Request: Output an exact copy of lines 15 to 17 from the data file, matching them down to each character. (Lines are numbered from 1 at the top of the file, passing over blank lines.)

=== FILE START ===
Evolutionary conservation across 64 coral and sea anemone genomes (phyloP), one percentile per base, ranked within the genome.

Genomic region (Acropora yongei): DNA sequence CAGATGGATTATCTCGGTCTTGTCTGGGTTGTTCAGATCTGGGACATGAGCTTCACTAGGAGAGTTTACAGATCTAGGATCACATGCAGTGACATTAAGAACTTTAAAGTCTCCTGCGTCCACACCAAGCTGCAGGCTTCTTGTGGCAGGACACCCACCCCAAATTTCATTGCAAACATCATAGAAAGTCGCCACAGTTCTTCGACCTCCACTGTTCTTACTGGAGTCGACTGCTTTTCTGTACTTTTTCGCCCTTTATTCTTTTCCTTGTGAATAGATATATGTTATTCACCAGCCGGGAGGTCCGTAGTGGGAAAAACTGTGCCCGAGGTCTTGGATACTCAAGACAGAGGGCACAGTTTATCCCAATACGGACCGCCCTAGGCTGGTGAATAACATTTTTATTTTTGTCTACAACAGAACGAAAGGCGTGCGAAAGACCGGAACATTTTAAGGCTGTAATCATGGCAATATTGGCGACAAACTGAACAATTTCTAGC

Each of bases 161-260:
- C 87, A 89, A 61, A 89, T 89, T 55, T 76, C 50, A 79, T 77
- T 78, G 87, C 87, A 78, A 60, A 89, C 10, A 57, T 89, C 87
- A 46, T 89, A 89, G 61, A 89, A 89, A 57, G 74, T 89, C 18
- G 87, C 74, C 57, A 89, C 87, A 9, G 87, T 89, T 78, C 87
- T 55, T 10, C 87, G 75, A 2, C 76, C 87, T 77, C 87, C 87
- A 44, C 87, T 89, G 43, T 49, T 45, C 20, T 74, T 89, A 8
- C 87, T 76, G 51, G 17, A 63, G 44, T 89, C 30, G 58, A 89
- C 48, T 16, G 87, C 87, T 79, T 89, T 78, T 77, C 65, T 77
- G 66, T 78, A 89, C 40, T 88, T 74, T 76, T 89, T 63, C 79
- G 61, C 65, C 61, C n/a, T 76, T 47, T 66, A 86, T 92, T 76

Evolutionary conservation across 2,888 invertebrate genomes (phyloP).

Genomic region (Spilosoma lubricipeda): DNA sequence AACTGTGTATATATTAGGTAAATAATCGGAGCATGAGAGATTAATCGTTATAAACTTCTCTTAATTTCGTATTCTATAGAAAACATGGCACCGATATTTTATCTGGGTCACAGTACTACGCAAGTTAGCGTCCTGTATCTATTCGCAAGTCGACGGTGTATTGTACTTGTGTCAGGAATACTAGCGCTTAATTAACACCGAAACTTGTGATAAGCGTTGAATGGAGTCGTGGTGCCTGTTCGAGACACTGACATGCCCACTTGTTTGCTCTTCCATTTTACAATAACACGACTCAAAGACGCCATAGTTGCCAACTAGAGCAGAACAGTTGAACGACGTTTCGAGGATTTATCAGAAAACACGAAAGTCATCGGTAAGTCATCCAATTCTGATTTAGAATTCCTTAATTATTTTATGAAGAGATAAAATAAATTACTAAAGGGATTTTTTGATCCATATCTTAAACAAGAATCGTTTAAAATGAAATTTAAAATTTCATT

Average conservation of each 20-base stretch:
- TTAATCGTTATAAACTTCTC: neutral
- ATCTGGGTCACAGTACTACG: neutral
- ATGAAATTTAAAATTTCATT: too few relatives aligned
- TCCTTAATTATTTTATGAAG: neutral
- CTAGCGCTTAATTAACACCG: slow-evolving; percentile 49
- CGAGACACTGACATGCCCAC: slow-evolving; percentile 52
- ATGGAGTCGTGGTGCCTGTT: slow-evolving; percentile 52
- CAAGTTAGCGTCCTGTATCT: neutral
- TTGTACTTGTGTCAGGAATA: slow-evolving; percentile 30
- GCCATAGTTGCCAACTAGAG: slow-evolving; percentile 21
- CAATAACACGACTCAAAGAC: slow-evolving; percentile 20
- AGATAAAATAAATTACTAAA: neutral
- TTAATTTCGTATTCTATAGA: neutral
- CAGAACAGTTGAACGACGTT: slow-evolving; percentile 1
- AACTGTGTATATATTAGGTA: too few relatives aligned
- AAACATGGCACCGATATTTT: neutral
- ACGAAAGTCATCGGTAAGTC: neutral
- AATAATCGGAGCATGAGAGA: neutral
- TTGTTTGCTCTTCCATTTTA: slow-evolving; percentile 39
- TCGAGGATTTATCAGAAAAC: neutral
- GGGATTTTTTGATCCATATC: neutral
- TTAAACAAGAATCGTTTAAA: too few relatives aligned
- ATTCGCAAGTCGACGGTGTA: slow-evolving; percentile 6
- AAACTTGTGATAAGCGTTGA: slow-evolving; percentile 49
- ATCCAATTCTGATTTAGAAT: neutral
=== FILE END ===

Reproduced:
Genomic region (Spilosoma lubricipeda): DNA sequence AACTGTGTATATATTAGGTAAATAATCGGAGCATGAGAGATTAATCGTTATAAACTTCTCTTAATTTCGTATTCTATAGAAAACATGGCACCGATATTTTATCTGGGTCACAGTACTACGCAAGTTAGCGTCCTGTATCTATTCGCAAGTCGACGGTGTATTGTACTTGTGTCAGGAATACTAGCGCTTAATTAACACCGAAACTTGTGATAAGCGTTGAATGGAGTCGTGGTGCCTGTTCGAGACACTGACATGCCCACTTGTTTGCTCTTCCATTTTACAATAACACGACTCAAAGACGCCATAGTTGCCAACTAGAGCAGAACAGTTGAACGACGTTTCGAGGATTTATCAGAAAACACGAAAGTCATCGGTAAGTCATCCAATTCTGATTTAGAATTCCTTAATTATTTTATGAAGAGATAAAATAAATTACTAAAGGGATTTTTTGATCCATATCTTAAACAAGAATCGTTTAAAATGAAATTTAAAATTTCATT

Average conservation of each 20-base stretch:
- TTAATCGTTATAAACTTCTC: neutral